5) Linda Belcher, Bob’s Burgers

Quirky, supportive, and soothing, Linda Belcher is kind of the best. Her zest for life, unyielding enthusiasm, and willingness to support her husband and children in achieving anything they set their minds to makes Linda a cocktail of positivity. While she’s never afraid to speak her mind or stand up for what she thinks is right, Linda is loving and gentle with all those who deserve it. Perhaps her only flaw is all the singing.

4) Marmee March, Little Women

Equal parts soft, nurturing presence and powerful leader, Louisa May Alcott’s Marmee March is one of the most beloved mothers in literature. With her ability to keep the family afloat after the death of her husband and steer them through hard times, while still encouraging her girls to better themselves and pursue their passions, Marmee (like many mothers) wears many hats — and manages to make it look easy.

3) Clair Huxtable, The Cosby Show

Originally, Clair Huxtable was going to be a housewife. The pivot to making her a high-powered lawyer was a stroke of genius on the part of the showrunners; at a time when sitcom mothers were almost exclusively homemakers, Clair’s professional ambition provided a much-needed alternative view of motherhood. Clair has reached icon status, not least because she’s such a joy on screen. Intelligent, compassionate, stern but affectionate, Clair never loses her sense of self, despite the demands of a successful career and five kids to contend with. For us writers, Clair provides a masterclass in character development.

2) Erin Brockovich, Erin Brockovich

Mother of three, environmental activist, style icon, and all-round badass Erin Brockovich is an example of an onscreen single mom who will do whatever it takes to make life better for her children. The same caring nature that makes her an excellent matriarch to her own kids also drives Erin’s professional passion, seeking justice for those affected by Pacific Gas and Electric’s environmentally disastrous practices. She’s tenacious, fearless, independent, accomplished, and never feels the need to diminish her identity as a woman or mother to be taken seriously. And the fact that Julia Roberts’ character is based on a real person makes it that bit cooler.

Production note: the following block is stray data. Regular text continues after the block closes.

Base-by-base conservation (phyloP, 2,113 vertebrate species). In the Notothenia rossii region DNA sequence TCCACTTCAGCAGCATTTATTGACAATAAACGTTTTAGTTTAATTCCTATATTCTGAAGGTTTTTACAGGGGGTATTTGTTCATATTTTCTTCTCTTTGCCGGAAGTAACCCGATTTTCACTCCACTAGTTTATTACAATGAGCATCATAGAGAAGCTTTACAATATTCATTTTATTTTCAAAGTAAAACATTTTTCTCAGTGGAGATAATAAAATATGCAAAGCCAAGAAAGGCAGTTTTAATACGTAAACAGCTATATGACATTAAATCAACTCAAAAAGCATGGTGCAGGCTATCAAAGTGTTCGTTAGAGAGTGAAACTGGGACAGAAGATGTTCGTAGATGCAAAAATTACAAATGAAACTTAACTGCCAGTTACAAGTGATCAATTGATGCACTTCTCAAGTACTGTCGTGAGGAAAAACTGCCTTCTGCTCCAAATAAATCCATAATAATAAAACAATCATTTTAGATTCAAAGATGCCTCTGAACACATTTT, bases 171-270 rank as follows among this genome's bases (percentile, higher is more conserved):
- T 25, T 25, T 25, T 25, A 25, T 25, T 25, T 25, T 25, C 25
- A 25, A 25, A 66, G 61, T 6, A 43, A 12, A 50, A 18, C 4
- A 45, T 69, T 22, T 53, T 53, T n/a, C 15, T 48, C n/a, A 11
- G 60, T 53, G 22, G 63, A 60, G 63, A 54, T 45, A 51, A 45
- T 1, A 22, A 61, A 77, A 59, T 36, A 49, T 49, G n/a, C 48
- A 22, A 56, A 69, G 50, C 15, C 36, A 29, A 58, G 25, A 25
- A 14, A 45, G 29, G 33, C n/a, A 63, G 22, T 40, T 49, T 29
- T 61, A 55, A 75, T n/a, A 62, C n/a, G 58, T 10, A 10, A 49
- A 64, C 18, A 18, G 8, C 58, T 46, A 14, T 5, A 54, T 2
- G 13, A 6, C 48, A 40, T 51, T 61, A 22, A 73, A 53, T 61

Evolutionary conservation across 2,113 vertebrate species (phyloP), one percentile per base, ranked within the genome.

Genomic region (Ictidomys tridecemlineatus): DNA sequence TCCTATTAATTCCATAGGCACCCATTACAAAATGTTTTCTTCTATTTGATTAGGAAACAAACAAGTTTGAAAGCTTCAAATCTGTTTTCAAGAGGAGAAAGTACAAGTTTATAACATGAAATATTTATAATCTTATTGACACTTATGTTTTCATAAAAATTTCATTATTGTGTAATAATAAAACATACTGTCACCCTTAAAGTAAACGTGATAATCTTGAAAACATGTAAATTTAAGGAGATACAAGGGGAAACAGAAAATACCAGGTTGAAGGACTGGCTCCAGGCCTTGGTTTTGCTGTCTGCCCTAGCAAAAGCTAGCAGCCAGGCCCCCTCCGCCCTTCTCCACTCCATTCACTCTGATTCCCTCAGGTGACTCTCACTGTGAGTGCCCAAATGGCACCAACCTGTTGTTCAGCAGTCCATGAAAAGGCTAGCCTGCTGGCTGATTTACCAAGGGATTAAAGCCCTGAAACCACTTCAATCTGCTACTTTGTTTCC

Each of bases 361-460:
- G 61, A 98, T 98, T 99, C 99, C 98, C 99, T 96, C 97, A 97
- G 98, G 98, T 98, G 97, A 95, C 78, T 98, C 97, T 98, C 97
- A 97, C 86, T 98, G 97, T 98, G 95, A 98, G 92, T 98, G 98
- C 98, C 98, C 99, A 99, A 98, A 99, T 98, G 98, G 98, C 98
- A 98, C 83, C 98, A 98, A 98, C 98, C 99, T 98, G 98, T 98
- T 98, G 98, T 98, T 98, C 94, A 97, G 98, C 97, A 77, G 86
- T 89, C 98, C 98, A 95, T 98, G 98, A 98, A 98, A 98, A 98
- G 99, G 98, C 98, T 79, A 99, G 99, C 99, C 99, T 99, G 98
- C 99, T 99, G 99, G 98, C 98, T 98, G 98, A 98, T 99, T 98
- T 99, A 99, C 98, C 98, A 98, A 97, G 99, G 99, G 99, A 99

1) Ma Joad, The Grapes of Wrath

When her husband’s leadership begins to waver in the face of disaster, Ma Joad does what needs to be done to maintain the safety and unity of her family. Leading them on their cross-country journey out of the dust bowl to California, Ma’s resilience and decisiveness is the only thing that ensures the survival of her loved ones. She shoulders the emotional burden of them all, and barely lets the cracks show. Ma is an image of tragically self-sacrificing, but ultimately effective, dignified, and powerful motherhood.

Which are YOUR favourites? Share in the comments!

BIO: Rose Atkinson-Carter is a writer for Reedsy, a marketplace that connects authors with publishing professionals and resources on a wide range of topics, from how to find a ghostwriter to picking the right book writing software for their book. She lives in London.